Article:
Word of the day – twmpath

Today’s word, twmpath (/tʊmpaθ/), is the Welsh word for a tump, hump, hummock, tussock or mound. It is also refers to a type of barn dance, which is sort of the Welsh equivalent of an Irish ceili.

The English word tump (a mound or hillock) might come from twmpath, though the dictionaries I’ve checked give it’s origin as unknown.

According to this site, there was a tradition in Wales for people gather on the twmpath chwarae (lit. “tump for playing”) or village green in the evenings to dance and play various sports, usually starting on May Day. A fiddler or harpist would sit and play on a mound in the middle of the green and people would dance around them.

Other uses of this word include twmpath gwadd, mole hill, and twmpath cyflymder or speed bump, a traffic calming measure sometimes called a ‘sleeping policeman’ in English. What are such things called in your language?

This entry was posted in Language, Welsh, Words and phrases.

9 Responses to Word of the day – twmpath

  1. Jangari says:

    Do you mean those small round bumps in the middle of an intersection? We call them ‘silent cops’ in Sydney.

  2. Clearly a borrowing of the North Sea Germanic phrase “tomb path,” referencing the hills or burrows nobility and royalty were built in.

  3. David says:

    {Kinda off topic} but can someone help me with Lenition in the Welsh language?

    Anyway, In Melbourne we call them traffic isles.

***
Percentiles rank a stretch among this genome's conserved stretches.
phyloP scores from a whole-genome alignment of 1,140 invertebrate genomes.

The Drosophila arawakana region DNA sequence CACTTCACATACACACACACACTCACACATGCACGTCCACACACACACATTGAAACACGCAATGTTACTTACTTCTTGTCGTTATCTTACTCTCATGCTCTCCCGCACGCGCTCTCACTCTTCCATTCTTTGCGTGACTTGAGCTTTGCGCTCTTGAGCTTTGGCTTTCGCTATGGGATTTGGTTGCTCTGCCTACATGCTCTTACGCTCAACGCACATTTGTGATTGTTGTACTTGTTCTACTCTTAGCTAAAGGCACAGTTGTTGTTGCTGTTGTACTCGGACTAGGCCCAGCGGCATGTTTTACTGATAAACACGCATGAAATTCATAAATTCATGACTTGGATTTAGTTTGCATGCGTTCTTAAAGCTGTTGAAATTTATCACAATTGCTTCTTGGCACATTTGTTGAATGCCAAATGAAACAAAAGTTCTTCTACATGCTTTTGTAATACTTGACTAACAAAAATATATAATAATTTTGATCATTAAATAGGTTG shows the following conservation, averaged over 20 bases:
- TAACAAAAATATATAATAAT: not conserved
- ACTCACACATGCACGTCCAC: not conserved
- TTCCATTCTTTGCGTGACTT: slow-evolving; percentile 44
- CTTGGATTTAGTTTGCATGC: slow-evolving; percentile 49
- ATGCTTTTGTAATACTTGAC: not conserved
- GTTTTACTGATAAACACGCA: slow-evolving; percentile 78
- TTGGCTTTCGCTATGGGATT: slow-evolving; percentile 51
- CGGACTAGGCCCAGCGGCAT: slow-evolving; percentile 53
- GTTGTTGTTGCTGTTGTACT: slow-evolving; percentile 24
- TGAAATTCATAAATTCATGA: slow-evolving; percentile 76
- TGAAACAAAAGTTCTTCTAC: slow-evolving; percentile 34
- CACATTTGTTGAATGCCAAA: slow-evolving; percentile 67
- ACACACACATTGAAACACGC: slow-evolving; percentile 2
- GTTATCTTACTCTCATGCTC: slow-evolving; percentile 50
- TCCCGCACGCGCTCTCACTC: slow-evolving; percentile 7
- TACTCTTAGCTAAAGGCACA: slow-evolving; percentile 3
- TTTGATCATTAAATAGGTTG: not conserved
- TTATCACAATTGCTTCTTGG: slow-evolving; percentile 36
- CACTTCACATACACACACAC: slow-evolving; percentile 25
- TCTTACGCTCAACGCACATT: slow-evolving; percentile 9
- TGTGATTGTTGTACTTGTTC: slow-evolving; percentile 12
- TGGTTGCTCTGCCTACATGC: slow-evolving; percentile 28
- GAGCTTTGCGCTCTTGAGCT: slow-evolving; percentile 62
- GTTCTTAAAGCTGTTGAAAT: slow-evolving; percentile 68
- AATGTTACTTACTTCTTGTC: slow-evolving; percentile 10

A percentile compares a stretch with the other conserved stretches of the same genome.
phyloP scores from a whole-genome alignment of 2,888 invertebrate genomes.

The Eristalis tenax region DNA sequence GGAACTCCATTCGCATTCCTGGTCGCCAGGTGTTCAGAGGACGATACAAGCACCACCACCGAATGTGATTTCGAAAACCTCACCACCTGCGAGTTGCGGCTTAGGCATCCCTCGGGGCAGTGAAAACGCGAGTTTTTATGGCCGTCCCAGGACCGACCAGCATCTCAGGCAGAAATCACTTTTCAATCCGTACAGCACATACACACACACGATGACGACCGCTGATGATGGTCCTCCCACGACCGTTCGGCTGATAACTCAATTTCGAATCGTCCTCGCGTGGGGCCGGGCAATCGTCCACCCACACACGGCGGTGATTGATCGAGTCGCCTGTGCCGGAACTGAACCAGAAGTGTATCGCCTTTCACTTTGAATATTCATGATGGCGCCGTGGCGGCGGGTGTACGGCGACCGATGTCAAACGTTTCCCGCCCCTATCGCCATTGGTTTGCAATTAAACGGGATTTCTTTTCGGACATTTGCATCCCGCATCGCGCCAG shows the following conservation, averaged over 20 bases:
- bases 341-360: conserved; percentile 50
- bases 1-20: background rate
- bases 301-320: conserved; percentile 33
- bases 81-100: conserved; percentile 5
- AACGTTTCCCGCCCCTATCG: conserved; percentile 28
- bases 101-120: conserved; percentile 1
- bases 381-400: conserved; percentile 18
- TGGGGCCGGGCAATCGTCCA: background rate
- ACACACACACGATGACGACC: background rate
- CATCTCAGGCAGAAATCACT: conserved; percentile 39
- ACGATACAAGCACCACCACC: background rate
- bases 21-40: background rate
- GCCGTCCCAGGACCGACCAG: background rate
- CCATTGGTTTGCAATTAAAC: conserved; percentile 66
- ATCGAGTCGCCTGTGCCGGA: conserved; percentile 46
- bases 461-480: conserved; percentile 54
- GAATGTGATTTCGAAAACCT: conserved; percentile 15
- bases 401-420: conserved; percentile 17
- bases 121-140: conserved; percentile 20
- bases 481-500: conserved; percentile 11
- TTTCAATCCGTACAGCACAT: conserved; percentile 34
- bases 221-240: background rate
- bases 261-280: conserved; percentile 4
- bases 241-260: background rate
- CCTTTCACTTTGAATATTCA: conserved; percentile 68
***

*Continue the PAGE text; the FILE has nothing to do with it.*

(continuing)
4. Simon says:

    In the UK, speed bumps or sleeping policemen are usually artificial ridges that go part way or all the way across the road. They might be made of metal, plastic or tarmac.

    David – in Welsh lenition is usually called soft mutation. It’s one of three types of mutation – the others are nasal mutation and aspirate mutation. You find out more here and here.

  5. Here in the U.S., I have not generally heard any other expression for those than “speed bump.” I did once see a road sign that said “speed hump,” but needless to say I and everyone else in the car agreed there were reasons that was NOT standard usage at all!!!

  6. David Thin says:

    In Hungarian we call them ‘fekvőrendőr’, which means ‘lying policeman’.

  7. David says:

    Ohh! Are we talking about speed-humps? I though we were talking about the pieces of concrete in the middle of the road that can have signs, such as ‘left turn only’ and ‘give way’.. Anyway, we call them speed-humps in Melbourne too.

  8. BG says:

    A live in the U.S. and have only seen or heard of speed bumps, but my English teacher said that in the Bahamas they are called sleeping policemen. I didn’t know that this was the case in so many places.

  9. P Terry Hunt says:

    Minstrel Ayreon

    As Posters above have said, in the UK these are usually ‘speed bumps’ or ‘sleeping policemen’ (which I think is the older name, now falling into disuse, probably because of its cumberousness).

    However, when a lengthy stretch of UK road is badly due some levelling maintenance, one not infrequently sees signs saying ‘Humps for 2 miles’ or similar.

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